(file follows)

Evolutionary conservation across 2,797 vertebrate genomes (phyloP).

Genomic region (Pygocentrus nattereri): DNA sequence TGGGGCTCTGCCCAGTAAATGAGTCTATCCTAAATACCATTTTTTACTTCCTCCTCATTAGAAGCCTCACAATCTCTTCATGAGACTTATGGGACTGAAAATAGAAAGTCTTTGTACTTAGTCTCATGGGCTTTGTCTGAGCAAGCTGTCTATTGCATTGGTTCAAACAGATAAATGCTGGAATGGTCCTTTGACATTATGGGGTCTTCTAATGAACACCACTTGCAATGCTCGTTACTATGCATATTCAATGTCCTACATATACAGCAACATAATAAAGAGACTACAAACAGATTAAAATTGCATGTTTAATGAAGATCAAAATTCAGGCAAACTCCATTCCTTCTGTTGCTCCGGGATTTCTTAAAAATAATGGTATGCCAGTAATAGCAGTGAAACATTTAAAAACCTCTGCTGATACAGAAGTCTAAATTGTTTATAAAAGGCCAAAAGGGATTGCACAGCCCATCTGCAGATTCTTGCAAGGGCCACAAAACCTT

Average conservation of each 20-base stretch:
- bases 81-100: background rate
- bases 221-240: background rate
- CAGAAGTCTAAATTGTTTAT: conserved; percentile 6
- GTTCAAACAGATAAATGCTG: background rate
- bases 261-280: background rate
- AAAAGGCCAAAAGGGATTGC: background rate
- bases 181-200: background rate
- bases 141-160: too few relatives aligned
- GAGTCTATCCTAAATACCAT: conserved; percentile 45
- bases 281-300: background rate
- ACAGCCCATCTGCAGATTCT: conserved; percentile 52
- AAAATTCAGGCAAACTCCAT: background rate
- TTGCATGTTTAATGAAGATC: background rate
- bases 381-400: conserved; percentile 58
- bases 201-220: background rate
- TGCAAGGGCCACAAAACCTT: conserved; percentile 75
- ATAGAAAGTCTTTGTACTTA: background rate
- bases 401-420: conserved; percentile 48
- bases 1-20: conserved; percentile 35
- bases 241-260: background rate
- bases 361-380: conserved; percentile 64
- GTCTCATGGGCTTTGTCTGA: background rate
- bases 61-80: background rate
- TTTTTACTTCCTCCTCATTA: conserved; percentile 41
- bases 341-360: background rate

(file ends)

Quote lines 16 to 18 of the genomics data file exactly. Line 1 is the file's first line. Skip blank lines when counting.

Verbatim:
- TTGCATGTTTAATGAAGATC: background rate
- bases 381-400: conserved; percentile 58
- bases 201-220: background rate